The letter of invitation arrived in the mail and moments later, my flight was booked. A wedding in Puerto Rico? Not a micro-second of hesitation went by. It was a cold, harsh winter day in Chicago when I stepped on the plane to escape to the Caribbean. Lake Michigan was completely frozen and snow boots had become a necessity to your daily work commute. A couple of hours later, I had arrived at the San Juan International Airport.
Known for its vibrant culture, traditional architecture and delicious local food, this small island will not let you down. Four centuries of Spanish colonialism and one century of American colonialism come together in Puerto Rico’s style and traditions. Today, it is a commonwealth of the U.S. This means that Americans do not need a passport to visit the island, and the local currency is US Dollars.
The island has a tropical climate, with a rainy season that lasts from April to November. The temperature is pretty much the same all year around (+- 80°F). Puerto Rico is also home to El Yunque National Forest, the only tropical rainforest in the U.S. National Forest System. We hiked through the forest on our last day, and discovered some incredible views and beautiful waterfalls. My advice for a successful trip to the Yunque: rent a car. I’m saying this because we took a Uber there, but no Ubers were available on the return trip. We had to hitchhike our way back to San Juan.
A couple of smaller islands surround Puerto Rico, but only Vieques and Culebra have all year-round inhabitants. Culebra is home to Flamenco Beach, one of the world’s top ten most beautiful beaches. Culebra is accessible by ferry and is only 18 miles away from the mainland. Not only does it have paradisiacal beaches, it is also the perfect spot for snorkeling, scuba diving and solitude.
But my favorite spot on the island? Old San Juan. This district is unique in so many ways. It offers a 500 year- old Spanish colonial architectural style characterized by bright colors, streets paved with cobbles, and beautiful cathedrals. This neighborhood is surrounded by a wall because it used to be a military stronghold. Inside, you will find various restaurants, shops, gorgeous homes, plazas, museum, churches and historic places.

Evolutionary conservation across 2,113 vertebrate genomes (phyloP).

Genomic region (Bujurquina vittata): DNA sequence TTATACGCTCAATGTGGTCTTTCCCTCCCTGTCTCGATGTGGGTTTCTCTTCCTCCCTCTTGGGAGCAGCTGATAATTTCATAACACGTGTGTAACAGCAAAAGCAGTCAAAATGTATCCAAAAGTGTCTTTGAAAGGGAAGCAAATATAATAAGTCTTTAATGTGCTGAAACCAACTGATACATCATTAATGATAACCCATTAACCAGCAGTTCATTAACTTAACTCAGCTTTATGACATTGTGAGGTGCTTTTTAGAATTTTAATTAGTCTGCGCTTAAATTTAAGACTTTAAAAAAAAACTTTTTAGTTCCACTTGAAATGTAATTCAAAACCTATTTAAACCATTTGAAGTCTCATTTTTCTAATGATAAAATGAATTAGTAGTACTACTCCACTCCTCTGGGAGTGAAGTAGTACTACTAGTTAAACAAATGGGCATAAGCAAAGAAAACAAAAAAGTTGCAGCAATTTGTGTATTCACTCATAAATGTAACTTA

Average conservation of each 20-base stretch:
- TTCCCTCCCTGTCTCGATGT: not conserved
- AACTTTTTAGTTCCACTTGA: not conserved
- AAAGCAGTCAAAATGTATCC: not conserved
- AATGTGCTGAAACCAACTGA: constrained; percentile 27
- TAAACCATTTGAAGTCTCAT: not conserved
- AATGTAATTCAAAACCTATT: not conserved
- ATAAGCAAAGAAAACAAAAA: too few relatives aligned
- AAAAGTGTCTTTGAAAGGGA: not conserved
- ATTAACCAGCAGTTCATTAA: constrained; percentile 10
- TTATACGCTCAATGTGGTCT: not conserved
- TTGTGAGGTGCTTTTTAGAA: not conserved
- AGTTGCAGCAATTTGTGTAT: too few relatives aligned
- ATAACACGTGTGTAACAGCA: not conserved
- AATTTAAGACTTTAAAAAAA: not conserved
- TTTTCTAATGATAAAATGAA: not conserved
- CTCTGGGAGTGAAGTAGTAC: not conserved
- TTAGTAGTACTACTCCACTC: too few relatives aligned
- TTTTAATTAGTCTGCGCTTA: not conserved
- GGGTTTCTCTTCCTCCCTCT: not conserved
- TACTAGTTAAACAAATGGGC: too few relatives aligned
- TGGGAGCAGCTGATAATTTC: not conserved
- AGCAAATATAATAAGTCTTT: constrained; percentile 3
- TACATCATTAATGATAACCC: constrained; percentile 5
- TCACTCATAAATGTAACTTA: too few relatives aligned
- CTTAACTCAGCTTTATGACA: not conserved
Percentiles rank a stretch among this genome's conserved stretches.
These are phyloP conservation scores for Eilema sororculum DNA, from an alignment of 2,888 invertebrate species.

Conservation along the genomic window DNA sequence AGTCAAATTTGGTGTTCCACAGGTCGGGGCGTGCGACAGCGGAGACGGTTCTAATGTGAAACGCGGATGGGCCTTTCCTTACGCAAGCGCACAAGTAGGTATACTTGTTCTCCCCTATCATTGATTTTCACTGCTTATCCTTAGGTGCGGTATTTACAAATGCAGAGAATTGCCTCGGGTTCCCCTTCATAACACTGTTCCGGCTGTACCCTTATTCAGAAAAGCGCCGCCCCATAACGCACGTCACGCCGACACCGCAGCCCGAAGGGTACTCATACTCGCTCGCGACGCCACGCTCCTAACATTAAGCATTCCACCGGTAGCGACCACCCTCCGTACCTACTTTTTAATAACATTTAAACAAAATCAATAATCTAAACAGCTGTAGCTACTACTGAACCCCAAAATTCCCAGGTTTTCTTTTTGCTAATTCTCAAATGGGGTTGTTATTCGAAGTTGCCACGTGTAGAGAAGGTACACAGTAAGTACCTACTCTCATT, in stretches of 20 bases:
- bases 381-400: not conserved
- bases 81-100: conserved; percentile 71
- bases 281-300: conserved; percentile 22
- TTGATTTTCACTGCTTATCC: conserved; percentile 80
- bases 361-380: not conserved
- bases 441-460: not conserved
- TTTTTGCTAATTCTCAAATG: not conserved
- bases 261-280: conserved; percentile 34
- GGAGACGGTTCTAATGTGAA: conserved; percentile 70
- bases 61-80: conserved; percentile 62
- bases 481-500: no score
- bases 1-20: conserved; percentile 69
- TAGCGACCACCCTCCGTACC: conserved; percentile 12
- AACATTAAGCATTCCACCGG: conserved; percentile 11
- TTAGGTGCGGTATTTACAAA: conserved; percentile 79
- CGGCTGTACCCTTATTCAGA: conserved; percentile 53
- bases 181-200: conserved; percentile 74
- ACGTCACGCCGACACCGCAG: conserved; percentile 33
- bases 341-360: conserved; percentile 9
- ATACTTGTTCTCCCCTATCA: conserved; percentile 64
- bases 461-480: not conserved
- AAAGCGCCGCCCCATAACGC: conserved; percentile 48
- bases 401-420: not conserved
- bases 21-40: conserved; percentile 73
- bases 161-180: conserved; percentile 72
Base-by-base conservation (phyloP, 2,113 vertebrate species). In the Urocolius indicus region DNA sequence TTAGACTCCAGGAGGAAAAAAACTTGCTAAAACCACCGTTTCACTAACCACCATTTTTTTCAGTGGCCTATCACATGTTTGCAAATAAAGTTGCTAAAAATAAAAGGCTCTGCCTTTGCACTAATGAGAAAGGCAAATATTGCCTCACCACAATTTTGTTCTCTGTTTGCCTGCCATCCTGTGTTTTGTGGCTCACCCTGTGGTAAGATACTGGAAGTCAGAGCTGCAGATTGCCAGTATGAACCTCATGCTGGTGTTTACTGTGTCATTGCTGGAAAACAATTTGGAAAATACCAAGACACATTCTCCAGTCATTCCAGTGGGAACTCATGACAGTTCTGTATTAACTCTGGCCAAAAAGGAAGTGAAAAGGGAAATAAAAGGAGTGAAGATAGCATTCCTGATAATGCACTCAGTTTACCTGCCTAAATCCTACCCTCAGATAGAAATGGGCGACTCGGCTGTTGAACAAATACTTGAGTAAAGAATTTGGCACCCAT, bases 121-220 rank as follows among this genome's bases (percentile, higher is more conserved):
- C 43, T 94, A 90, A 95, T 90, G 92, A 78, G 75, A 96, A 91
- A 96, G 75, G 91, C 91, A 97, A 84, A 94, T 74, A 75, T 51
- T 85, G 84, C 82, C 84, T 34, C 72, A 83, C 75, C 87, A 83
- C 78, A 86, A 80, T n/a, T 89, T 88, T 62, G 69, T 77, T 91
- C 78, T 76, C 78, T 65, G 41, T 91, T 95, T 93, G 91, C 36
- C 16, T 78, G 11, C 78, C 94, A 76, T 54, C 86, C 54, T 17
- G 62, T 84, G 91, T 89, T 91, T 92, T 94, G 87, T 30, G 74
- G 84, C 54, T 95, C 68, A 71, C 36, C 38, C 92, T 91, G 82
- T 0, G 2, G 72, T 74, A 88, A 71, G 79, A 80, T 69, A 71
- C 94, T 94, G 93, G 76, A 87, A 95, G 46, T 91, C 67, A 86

When in Old San Juan, visit El Capitolio. Both the Senate as the House have their offices inside the Capitol Building. This grandiose building is filled with mosaics and galleries. It was built in 1929 and offers a variety of guided tours. When you conclude your visit, take a walk on Avenida Luis Muñoz Rivera, which you can find right behind the capitol. This street follows the coastline and offers an incredible view on the ocean. Another important stop to make in Old San Juan is at the San Felipe del Morro Fortress. This 16th-century citadel was named after King Phillip II and was built in 1589. The walls are 18 feet think and were a defense tool alongside the many outposts, dungeons and tunnels that are in and around the fortress. The admission to the fortress is $5.00 for adults and it is open from 9am to 6pm every day.
Finally, it is imperative that you visit the hotel El Convento and the Catedral de San Juan Bautista. Both are across the street from each other on the intersection of Calle Luna and Calle del Cristo. The Convento hotel was inaugurated in 1646 as the Monastery of Our Lady Carmen of San José. For 252 years it housed the nuns until its closure in 1903, and it opened back as El Convento Hotel in 1962. The San Juan Bautista Cathedral is the second oldest cathedral in the Americas and the oldest one of Puerto Rico. The Cathedral has been standing since in 1521 and contains the tomb of Juan Ponce de León.
Visiting time is over. Let’s skip to the most important part. What and where to eat (and drink)?
Puerto Rico has some of the most delicious food in the world. Here are six meals you have to try when in Puerto Rico:
1. Mofongo is their most popular dish and therefore a must-try. It is a mix of mashed fried plantains with garlic and chicharrón (pork cracklings) or bacon.
2. Tostones. They are twice-fried slices of plantains and you can get them anywhere on the island.
3. Arroz con Pollo (rice and chicken)
4. Tembleque (pudding made from coconut milk)
5. Pasteles (made with a mix of meat, vegetables and fried plantains rolled up in banana tree leaves)
6. Arroz con Dulce (some sort of rice pudding).
When in Old San Juan, stop at La Cueva del Mar restaurant for the best seafood in town. You can find this restaurant on 315 Calle Recinto Sur. My personal picks are the fish tacos, the empanadillas de bacalao, the arroz con mariscos ‘La Cueva’ and the mofongo relleno de camarones a la criolla. After that, go to La Factoria bar for some delicious cocktails; it is the best mixology bar in San Juan.